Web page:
This process can be made even more efficient for the consumer by the maintenance of an index of provider UIDs and the communications objects 110 with which they are associated with on the distribution server 32. This process is further described in the directory service object section below.
Another update control approach that can be used with both the pull and push techniques is version monitoring. Version monitoring can be employed with either the push or the pull technique. Version monitoring uses a rule 140 to monitor version values included in message objects passed between the programs 12, 22, and 32 to detect when a communications object 110 needs to be updated. Version monitoring is further discussed in the sections on data exchange control and data archiving control below.
One of the greatest advantages of a communications object system over other communications systems is the ability it gives information consumers to control notification about communications events. The fundamental reason for this is that within a communications object system all messages are transmitted and received as some type of communications object. This allows messages to be “pre-processed” by the consumer program 22 or provider program 12 using data or methods from one or more communications objects already present in the consumer database 21 or provider database 11. This preprocessing allows these programs to do a large amount of the sorting, filtering, and notification work that otherwise would require human effort.
In a communications object system notification control is achieved primarily through the use of notification methods 141, notification rules 140, and notification elements 141. Collectively these are referred to as notification components. Notification methods 141 can operate on a communications object as a whole, or they can be associated with specific notification elements 143 contained within a communications object. Since notification elements 143 describe the nature of other data or events about which the consumer may be to notified, they are one of the principal metadata constructs of the present invention. Communications objects or object updates can carry multiple notification elements 143. Each notification element 143 may also be associated with multiple other elements 143 such as message elements 143. Consumers can accept default notification methods 141 assigned to each notification element 143, assign other system notification methods 141, or create and assign their own notification methods 141. The combination of these capabilities provides a powerful means of active messaging.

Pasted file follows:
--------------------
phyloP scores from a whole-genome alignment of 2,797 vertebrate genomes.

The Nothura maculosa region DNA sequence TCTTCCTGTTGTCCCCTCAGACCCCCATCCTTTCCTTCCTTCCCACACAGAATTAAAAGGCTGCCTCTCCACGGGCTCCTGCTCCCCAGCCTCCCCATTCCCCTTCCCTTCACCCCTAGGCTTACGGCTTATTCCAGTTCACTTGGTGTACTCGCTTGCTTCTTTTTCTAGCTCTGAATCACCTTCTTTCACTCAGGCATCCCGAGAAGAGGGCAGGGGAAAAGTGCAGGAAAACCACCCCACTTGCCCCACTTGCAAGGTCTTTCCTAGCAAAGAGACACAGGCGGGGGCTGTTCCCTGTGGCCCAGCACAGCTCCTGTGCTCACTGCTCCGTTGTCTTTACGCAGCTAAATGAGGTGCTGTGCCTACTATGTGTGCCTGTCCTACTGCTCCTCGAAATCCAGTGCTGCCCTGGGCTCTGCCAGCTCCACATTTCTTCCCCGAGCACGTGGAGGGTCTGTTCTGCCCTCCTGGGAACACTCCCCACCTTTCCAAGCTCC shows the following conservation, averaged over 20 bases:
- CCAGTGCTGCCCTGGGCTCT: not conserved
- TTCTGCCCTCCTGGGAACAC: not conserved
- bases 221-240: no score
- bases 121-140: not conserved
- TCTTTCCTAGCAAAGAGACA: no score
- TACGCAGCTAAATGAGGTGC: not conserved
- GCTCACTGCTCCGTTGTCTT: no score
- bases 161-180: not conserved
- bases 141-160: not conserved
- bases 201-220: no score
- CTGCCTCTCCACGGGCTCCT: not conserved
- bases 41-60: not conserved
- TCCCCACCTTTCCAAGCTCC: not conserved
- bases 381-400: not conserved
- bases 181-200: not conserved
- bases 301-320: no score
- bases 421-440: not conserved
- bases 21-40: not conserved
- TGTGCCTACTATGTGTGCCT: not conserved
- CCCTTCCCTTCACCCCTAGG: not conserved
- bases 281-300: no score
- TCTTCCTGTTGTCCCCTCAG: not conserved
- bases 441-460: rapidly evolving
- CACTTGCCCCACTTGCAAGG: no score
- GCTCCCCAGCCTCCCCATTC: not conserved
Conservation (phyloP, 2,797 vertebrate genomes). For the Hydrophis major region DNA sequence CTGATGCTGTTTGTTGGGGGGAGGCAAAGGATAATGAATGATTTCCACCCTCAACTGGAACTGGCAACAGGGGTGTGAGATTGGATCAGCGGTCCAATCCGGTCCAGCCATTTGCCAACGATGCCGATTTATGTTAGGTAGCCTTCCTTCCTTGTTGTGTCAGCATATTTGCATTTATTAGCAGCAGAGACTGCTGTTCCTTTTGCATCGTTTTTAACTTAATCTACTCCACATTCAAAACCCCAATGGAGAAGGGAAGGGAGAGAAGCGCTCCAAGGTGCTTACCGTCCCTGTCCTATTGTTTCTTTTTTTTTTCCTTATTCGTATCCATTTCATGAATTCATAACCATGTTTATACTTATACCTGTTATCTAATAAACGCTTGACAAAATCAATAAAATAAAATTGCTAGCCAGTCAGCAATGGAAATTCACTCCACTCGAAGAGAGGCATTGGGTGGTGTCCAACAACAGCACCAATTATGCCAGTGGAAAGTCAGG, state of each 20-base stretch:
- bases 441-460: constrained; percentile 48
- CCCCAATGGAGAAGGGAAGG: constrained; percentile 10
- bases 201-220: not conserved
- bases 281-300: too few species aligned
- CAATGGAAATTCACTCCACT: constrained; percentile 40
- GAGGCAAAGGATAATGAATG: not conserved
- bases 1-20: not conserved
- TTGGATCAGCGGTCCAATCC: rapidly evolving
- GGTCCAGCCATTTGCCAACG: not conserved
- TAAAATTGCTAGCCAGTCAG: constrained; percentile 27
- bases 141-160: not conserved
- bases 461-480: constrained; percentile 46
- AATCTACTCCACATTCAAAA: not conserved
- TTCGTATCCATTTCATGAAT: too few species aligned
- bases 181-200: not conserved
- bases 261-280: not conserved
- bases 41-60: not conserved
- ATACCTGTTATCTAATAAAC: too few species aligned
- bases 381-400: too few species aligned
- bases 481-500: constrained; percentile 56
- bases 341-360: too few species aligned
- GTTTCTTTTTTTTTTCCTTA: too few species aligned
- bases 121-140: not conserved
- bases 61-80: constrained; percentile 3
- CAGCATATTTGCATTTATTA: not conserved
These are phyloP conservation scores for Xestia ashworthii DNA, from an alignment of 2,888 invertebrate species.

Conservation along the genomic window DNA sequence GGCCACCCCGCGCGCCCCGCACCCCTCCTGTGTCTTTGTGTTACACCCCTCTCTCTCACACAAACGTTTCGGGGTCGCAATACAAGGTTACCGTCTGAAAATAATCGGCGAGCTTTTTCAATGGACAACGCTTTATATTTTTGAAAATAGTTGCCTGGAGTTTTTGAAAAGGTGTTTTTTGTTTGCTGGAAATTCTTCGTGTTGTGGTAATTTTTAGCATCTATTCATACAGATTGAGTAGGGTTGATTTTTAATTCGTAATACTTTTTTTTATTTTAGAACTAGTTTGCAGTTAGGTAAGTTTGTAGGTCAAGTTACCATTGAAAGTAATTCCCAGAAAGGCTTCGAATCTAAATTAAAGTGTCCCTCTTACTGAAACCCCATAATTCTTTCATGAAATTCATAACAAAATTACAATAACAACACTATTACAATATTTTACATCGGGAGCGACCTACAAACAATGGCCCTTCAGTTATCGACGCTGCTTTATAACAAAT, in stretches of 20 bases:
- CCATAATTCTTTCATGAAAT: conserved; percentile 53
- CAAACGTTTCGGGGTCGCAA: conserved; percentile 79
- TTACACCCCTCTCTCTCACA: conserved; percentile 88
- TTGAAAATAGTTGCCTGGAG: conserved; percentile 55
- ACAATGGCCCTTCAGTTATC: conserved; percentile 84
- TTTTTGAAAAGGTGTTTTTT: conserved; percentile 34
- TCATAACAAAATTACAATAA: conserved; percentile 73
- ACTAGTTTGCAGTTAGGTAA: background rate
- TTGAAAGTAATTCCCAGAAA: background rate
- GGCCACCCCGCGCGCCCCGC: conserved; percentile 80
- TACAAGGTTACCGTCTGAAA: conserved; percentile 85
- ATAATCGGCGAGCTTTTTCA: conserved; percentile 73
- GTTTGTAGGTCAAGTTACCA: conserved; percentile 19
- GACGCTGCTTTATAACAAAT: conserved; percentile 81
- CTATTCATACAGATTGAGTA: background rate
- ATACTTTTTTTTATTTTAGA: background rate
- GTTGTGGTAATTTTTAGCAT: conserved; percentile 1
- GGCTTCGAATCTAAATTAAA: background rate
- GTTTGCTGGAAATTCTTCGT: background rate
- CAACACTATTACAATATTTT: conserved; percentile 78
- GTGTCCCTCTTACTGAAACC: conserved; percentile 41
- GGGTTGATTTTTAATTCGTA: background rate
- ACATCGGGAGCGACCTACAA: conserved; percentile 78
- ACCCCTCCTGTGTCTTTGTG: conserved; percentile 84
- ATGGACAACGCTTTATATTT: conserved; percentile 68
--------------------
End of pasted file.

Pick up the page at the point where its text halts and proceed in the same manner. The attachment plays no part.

As described above, notification elements 143 have a special type definition which the consumer program 22 uses to trigger notification processing.
The topic element 201 illustrated is a simple “on/off” notification element. Notification elements may also be of other composite types which give providers and consumers more latitude over notification control. Specifically, the composite type could include additional fields 152 of a primitive type integer range which allow the notification element to have a “threshold” value rather than an on/off setting. Thresholds let providers add a valuative dimension to communications events. For instance, a notification element about new product announcements could have a range setting of one to five indicating the importance of the announcement. Consumers can now choose from a gradient of interest levels in this topic rather than just an on/off setting. Another use of thresholds is a frequency threshold. Frequency thresholds allow consumers to control the frequency of messages they will receive related to a specific notification element. For example, a consumer could choose to receive a maximum of three messages on a specific topic in any 30-day period. The notification method associated with this element would track the messages associated with this notification element and turn off notification for any that exceeded this frequency threshold. The specific configuration of notification elements used is not a limiting feature of the invention.